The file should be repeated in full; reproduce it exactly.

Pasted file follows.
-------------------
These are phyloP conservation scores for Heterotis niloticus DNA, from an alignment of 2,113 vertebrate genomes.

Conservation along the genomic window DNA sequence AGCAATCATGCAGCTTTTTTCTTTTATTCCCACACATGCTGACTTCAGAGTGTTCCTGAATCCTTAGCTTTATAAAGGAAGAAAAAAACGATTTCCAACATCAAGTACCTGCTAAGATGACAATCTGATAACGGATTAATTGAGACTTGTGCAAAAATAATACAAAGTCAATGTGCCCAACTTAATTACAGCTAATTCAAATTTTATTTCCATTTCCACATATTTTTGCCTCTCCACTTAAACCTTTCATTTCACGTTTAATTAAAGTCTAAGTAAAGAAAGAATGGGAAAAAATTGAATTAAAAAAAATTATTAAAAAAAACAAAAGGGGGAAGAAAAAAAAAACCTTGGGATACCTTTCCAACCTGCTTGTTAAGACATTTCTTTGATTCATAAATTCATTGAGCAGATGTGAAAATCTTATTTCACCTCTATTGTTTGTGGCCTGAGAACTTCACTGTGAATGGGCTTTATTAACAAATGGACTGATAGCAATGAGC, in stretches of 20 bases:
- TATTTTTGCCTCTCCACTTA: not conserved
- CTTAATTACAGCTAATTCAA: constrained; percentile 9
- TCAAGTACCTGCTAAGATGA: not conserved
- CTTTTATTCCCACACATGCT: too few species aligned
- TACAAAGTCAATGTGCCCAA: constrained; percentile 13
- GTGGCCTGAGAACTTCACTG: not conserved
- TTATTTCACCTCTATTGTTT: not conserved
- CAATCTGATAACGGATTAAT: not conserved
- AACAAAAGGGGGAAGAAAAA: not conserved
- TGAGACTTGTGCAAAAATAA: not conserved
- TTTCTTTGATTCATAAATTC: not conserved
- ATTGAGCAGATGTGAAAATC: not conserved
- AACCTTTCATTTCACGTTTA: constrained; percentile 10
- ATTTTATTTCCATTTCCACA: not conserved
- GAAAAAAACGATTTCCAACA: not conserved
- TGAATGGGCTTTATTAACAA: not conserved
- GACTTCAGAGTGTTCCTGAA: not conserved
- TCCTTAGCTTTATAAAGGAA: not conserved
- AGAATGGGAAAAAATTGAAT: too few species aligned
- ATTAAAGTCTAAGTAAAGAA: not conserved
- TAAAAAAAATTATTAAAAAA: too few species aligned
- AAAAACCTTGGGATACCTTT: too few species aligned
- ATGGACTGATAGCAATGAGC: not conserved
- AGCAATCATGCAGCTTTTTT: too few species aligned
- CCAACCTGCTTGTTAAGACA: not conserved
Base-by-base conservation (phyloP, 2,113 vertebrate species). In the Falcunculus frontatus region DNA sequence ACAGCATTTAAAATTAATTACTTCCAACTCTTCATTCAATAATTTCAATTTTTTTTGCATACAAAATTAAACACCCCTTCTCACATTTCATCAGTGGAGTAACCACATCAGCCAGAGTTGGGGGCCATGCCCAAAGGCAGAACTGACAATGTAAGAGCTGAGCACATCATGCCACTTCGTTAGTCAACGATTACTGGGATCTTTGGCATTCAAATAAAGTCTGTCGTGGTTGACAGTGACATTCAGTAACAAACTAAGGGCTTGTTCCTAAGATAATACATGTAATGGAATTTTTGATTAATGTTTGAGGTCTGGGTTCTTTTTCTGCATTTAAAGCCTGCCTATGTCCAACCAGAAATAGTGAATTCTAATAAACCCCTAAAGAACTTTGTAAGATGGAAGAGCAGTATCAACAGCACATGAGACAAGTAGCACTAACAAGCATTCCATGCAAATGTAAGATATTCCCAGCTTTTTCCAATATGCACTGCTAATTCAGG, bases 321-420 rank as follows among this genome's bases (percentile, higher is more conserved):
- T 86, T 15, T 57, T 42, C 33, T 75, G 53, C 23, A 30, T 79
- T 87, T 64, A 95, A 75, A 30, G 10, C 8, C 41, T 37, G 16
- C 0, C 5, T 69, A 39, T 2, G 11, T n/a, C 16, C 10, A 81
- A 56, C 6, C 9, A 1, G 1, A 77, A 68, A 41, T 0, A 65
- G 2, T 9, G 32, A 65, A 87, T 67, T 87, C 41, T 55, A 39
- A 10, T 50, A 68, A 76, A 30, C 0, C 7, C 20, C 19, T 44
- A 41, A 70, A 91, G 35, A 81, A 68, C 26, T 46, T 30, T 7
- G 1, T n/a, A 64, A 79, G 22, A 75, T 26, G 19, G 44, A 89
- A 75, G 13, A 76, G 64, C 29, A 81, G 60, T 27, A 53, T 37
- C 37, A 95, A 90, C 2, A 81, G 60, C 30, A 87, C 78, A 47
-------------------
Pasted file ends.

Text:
These are phyloP conservation scores for Heterotis niloticus DNA, from an alignment of 2,113 vertebrate genomes.

Conservation along the genomic window DNA sequence AGCAATCATGCAGCTTTTTTCTTTTATTCCCACACATGCTGACTTCAGAGTGTTCCTGAATCCTTAGCTTTATAAAGGAAGAAAAAAACGATTTCCAACATCAAGTACCTGCTAAGATGACAATCTGATAACGGATTAATTGAGACTTGTGCAAAAATAATACAAAGTCAATGTGCCCAACTTAATTACAGCTAATTCAAATTTTATTTCCATTTCCACATATTTTTGCCTCTCCACTTAAACCTTTCATTTCACGTTTAATTAAAGTCTAAGTAAAGAAAGAATGGGAAAAAATTGAATTAAAAAAAATTATTAAAAAAAACAAAAGGGGGAAGAAAAAAAAAACCTTGGGATACCTTTCCAACCTGCTTGTTAAGACATTTCTTTGATTCATAAATTCATTGAGCAGATGTGAAAATCTTATTTCACCTCTATTGTTTGTGGCCTGAGAACTTCACTGTGAATGGGCTTTATTAACAAATGGACTGATAGCAATGAGC, in stretches of 20 bases:
- TATTTTTGCCTCTCCACTTA: not conserved
- CTTAATTACAGCTAATTCAA: constrained; percentile 9
- TCAAGTACCTGCTAAGATGA: not conserved
- CTTTTATTCCCACACATGCT: too few species aligned
- TACAAAGTCAATGTGCCCAA: constrained; percentile 13
- GTGGCCTGAGAACTTCACTG: not conserved
- TTATTTCACCTCTATTGTTT: not conserved
- CAATCTGATAACGGATTAAT: not conserved
- AACAAAAGGGGGAAGAAAAA: not conserved
- TGAGACTTGTGCAAAAATAA: not conserved
- TTTCTTTGATTCATAAATTC: not conserved
- ATTGAGCAGATGTGAAAATC: not conserved
- AACCTTTCATTTCACGTTTA: constrained; percentile 10
- ATTTTATTTCCATTTCCACA: not conserved
- GAAAAAAACGATTTCCAACA: not conserved
- TGAATGGGCTTTATTAACAA: not conserved
- GACTTCAGAGTGTTCCTGAA: not conserved
- TCCTTAGCTTTATAAAGGAA: not conserved
- AGAATGGGAAAAAATTGAAT: too few species aligned
- ATTAAAGTCTAAGTAAAGAA: not conserved
- TAAAAAAAATTATTAAAAAA: too few species aligned
- AAAAACCTTGGGATACCTTT: too few species aligned
- ATGGACTGATAGCAATGAGC: not conserved
- AGCAATCATGCAGCTTTTTT: too few species aligned
- CCAACCTGCTTGTTAAGACA: not conserved
Base-by-base conservation (phyloP, 2,113 vertebrate species). In the Falcunculus frontatus region DNA sequence ACAGCATTTAAAATTAATTACTTCCAACTCTTCATTCAATAATTTCAATTTTTTTTGCATACAAAATTAAACACCCCTTCTCACATTTCATCAGTGGAGTAACCACATCAGCCAGAGTTGGGGGCCATGCCCAAAGGCAGAACTGACAATGTAAGAGCTGAGCACATCATGCCACTTCGTTAGTCAACGATTACTGGGATCTTTGGCATTCAAATAAAGTCTGTCGTGGTTGACAGTGACATTCAGTAACAAACTAAGGGCTTGTTCCTAAGATAATACATGTAATGGAATTTTTGATTAATGTTTGAGGTCTGGGTTCTTTTTCTGCATTTAAAGCCTGCCTATGTCCAACCAGAAATAGTGAATTCTAATAAACCCCTAAAGAACTTTGTAAGATGGAAGAGCAGTATCAACAGCACATGAGACAAGTAGCACTAACAAGCATTCCATGCAAATGTAAGATATTCCCAGCTTTTTCCAATATGCACTGCTAATTCAGG, bases 321-420 rank as follows among this genome's bases (percentile, higher is more conserved):
- T 86, T 15, T 57, T 42, C 33, T 75, G 53, C 23, A 30, T 79
- T 87, T 64, A 95, A 75, A 30, G 10, C 8, C 41, T 37, G 16
- C 0, C 5, T 69, A 39, T 2, G 11, T n/a, C 16, C 10, A 81
- A 56, C 6, C 9, A 1, G 1, A 77, A 68, A 41, T 0, A 65
- G 2, T 9, G 32, A 65, A 87, T 67, T 87, C 41, T 55, A 39
- A 10, T 50, A 68, A 76, A 30, C 0, C 7, C 20, C 19, T 44
- A 41, A 70, A 91, G 35, A 81, A 68, C 26, T 46, T 30, T 7
- G 1, T n/a, A 64, A 79, G 22, A 75, T 26, G 19, G 44, A 89
- A 75, G 13, A 76, G 64, C 29, A 81, G 60, T 27, A 53, T 37
- C 37, A 95, A 90, C 2, A 81, G 60, C 30, A 87, C 78, A 47